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Last updated: 2010-11-25


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Dějiny věd a techniky, No. 3, Vol. XLIII (2010)


DVT 103, 153
Exile of Scientists and Scholars in the era of the Communist regime. Emigration from the Czechoslovak Academy of Sciences
Vědecký exil v období komunistického režimu. Emigrace z Československé akademie věd
Antonín Kostlán

The paper’s task is to give basic characteristics of emigration of scientists and scholars from the Czechoslovak Academy of Sciences (CSAS) in the era of Communist regime with special emphasis on the wave of exiles in 1968–1970. The paper is based on two information collections. The first is database of CSAS workers who emigrated in between 1953 and 1989; the data were collected as a part of a research project on Czech scientists and scholars in exile 1948–1989 and information is continuously added. The second source is a selection of the most significant scientists and scholars from the database in the soon-to-be published book Sto českých vědců v exilu (Hundred Czech scientists and scholars in exile). The authors succeeded in collecting their comparable and mutually interpretable biograms in that volume.

The data are analyzed quantitatively in the first part of the paper. It focuses on many questions, among them the proportion of emigrants to the number of scientific workers; their numbers before 1968, in 1968–1970, and during the so-called normalization (1971–1989); stratification according to the different disciplines, institutes, or scientific branches; age stratification; career status; and so on. The total number of emigrants was between 760 and 790 persons; it represented 6–7 % of the total number of workers in the Academy. The majority of them left from April 21, 1968, to 1970. A broad spectrum of scientific branches was represented among the emigrants, with the share of chemists higher than average. Prosopographic analysis showed that the core of emigrants were scientists and scholars born in the years 1918–1941 who mostly emigrated at ages 26–40 (rather strong is also a group that left at ages 40–50). Most of them emigrated to U. S. A., others to Canada, West Germany, and other European countries.

In the second part of the article, the emigration of scientists and scholars is evaluated generally and also in separate periods with emphasis on the personal motivation on the one hand and institutional and political conditions on the other. Before their departures, the scientists and scholars were as workers of the Academy loyal to the Communist regime and some of them were also its admirers; however, their loyalty was strongly undermined by invasion of the Soviet army in August 1968. It made them feel acutely threatened existentially, and memories of World War II influenced the intensity of this feeling (many scientists were during the war prisoners from concentrations camps or they had other bad experience), as did persecution from the 1950s (three of them were political prisoners from the period, many others were persecuted in other ways). In their roles, they even exhibited fear of political engagement during the Prague Spring. The possibilities for their future scientific careers abroad also contributed to their decisions to emigrate.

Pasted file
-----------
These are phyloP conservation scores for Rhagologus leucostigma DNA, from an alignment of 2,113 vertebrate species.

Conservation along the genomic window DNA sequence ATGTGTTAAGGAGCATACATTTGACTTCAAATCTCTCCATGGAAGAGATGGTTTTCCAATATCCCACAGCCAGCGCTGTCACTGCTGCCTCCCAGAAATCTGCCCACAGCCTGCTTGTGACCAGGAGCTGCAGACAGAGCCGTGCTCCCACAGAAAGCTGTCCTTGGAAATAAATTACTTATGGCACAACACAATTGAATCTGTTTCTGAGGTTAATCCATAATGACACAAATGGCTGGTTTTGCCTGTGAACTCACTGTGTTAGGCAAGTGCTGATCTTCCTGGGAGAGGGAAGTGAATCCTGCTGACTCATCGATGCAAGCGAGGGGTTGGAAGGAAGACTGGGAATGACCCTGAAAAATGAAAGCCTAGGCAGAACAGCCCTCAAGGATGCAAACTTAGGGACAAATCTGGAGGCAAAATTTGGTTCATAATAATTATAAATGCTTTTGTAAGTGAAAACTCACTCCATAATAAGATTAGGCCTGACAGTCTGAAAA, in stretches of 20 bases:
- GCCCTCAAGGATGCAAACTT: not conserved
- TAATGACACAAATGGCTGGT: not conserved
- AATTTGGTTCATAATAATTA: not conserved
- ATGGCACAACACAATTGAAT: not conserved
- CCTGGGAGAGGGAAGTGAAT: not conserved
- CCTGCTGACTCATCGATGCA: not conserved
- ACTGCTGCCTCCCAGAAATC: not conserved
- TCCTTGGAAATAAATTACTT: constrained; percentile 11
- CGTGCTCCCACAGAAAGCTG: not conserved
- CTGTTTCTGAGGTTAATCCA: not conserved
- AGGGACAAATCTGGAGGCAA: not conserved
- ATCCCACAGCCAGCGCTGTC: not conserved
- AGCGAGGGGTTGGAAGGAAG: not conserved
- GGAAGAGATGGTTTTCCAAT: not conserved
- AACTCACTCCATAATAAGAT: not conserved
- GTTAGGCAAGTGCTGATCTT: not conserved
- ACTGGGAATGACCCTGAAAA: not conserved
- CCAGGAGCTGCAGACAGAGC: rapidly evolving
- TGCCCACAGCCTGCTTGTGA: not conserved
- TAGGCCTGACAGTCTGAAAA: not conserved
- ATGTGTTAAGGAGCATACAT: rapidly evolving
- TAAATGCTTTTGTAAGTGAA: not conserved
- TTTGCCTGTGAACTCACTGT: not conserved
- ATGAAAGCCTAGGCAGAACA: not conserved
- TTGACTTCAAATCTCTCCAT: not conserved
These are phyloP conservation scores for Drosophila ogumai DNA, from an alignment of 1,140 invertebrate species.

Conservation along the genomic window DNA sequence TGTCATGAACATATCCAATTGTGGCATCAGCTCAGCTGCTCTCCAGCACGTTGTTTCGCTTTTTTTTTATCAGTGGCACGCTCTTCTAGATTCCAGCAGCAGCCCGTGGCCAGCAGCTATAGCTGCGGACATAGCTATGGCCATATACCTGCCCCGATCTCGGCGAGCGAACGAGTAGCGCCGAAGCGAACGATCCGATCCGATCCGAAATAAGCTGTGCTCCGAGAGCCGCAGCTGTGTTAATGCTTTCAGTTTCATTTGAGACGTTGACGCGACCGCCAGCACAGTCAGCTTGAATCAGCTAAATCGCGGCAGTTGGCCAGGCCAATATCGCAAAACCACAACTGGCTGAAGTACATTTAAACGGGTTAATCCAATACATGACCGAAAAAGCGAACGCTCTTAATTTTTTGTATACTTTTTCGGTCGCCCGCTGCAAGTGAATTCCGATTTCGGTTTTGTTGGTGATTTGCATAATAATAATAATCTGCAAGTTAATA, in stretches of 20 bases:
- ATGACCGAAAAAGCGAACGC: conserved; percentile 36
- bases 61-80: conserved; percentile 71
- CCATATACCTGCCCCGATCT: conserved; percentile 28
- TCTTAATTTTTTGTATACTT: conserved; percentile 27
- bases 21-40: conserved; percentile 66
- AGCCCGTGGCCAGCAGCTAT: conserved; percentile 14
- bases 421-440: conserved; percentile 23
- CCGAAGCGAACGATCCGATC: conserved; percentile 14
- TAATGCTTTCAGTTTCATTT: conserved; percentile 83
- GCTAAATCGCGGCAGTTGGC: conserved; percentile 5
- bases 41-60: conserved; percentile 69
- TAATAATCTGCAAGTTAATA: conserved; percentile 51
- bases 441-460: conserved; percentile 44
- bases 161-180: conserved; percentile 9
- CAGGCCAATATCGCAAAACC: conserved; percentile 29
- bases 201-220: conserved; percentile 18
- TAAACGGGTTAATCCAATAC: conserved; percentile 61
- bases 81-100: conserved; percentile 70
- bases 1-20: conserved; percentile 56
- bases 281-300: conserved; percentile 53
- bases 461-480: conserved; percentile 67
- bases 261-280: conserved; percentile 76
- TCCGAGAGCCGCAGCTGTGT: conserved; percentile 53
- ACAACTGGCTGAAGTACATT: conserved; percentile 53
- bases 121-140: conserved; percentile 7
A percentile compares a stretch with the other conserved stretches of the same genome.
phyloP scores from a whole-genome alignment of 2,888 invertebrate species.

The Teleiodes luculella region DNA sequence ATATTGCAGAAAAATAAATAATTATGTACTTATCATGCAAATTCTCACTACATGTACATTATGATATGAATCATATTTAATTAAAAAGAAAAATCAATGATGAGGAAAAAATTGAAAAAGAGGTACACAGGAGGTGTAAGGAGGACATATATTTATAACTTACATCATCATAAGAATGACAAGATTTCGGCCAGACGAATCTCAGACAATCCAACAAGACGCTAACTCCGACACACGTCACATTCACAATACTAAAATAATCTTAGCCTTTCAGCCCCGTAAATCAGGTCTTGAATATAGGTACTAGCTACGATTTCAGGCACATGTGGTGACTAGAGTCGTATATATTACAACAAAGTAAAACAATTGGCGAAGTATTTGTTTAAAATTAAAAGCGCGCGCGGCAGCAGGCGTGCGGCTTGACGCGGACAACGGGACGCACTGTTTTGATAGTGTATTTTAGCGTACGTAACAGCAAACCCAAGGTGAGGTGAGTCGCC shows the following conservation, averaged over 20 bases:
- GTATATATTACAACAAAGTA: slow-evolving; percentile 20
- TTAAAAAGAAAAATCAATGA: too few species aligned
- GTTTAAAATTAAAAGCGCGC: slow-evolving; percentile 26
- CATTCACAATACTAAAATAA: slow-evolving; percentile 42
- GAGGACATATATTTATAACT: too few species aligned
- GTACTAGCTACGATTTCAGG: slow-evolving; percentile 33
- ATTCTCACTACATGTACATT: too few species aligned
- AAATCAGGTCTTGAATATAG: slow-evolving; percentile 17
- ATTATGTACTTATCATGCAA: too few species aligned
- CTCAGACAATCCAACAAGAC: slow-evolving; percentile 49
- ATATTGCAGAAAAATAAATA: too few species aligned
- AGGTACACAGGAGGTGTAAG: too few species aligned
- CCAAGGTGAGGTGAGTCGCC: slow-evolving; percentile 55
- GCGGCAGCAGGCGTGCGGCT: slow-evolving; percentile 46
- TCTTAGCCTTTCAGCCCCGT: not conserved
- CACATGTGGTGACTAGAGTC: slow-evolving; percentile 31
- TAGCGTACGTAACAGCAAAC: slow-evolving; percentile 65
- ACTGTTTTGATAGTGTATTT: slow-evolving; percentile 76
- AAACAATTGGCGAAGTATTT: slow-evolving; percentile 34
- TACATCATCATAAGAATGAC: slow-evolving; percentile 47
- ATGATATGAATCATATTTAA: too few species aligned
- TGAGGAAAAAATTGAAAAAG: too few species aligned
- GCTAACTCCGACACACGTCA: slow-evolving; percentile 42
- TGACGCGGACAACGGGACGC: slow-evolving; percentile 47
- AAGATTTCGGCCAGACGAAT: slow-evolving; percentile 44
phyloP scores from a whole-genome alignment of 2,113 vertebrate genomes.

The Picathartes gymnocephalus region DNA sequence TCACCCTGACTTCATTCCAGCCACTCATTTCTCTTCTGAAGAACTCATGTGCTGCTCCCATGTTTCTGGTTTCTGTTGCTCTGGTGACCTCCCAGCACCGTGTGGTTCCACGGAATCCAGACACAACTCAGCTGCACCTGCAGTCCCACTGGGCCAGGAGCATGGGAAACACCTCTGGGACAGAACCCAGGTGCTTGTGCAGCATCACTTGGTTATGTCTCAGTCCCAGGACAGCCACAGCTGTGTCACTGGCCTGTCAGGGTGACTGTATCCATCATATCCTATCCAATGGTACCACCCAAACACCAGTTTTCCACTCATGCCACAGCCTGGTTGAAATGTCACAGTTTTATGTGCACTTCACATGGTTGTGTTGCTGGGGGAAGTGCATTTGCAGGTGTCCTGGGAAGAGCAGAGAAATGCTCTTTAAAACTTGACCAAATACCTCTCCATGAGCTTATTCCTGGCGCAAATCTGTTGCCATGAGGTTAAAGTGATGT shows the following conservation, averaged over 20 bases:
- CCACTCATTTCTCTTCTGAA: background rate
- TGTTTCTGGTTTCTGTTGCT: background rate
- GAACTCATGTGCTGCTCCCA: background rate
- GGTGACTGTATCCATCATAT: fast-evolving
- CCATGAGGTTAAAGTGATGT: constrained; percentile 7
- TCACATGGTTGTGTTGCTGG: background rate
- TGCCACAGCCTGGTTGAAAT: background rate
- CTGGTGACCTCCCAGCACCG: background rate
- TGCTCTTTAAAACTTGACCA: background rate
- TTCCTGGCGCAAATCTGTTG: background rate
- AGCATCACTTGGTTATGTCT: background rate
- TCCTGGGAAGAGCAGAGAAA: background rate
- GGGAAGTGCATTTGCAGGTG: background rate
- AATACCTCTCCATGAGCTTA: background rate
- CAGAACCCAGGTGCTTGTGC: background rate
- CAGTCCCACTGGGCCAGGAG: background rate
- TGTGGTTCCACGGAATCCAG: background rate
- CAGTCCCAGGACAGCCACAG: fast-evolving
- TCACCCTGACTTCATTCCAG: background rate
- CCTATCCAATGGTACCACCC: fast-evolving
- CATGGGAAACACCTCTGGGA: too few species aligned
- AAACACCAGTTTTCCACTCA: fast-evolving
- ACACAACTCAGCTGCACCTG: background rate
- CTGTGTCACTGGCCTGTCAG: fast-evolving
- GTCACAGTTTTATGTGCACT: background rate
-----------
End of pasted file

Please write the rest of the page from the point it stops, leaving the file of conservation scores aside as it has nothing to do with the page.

Key words:
Czech history • Modern history • History of Sciences • History of Humanities • Refugees and Exile

DVT 103, 182
The Most Common Interpretations of Mendelian Notation and their Relation to the Conceptions of Factor in Early Classical Genetics
Mendelovská notace a pojetí faktoru O provázanosti interpretace zápisu křížení s chápáním faktoru v rané genetice
Jana Hájková

The article deals with the Mendelian notation used in classical genetics for taking down breeding results. It identifies the most frequent meanings assigned to the capital and small letters in different situations in early classical genetics and the most influential conceptions of the nature of factors that are represented in Mendelian formulae by these letters. In 1913 Thomas Hunt Morgan opened a discussion about the adequacy of the notation and its interpretation in accordance with the Absence – Presence hypothesis and in accordance with allelomorphism. Hunt’s critique of Mendelian notation, his proposal for a new one, and the reaction to it constitute the heart of this article.

Key words:
Mendelian Notation • Classical Genetics • Concept of Gene • Factor • Thomas Hunt Morgan


DVT 103, 198
What Can we Really Say about Science? Reflections on Book of Jan Horský
Co vlastně dovedeme vyprávět o vědě? Několik úvah nad knihou Jana Horského
Jan Janko

The author shares the opinion of Jan Horský, the Czech historian, in his book Historiography between Science and Narration that only theory can bring together the researched past and the lived present in the history of science. He believes that narrative without science is blind and history without narrative is blank. Further, he believes that our discipline suffers from backwardness because it supports the “history of ideas” only very little. The history of institutions or prosopography dominates the history of science almost entirely. Nevertheless, our idealists – among them E. Rádl – knew well that ideas are the forerunners of institutions, which is the same conception as that proposed later by the Starnberg group, which was influenced by Marxism and externalism in its conception of finalization of science.

© M. Barvík 2008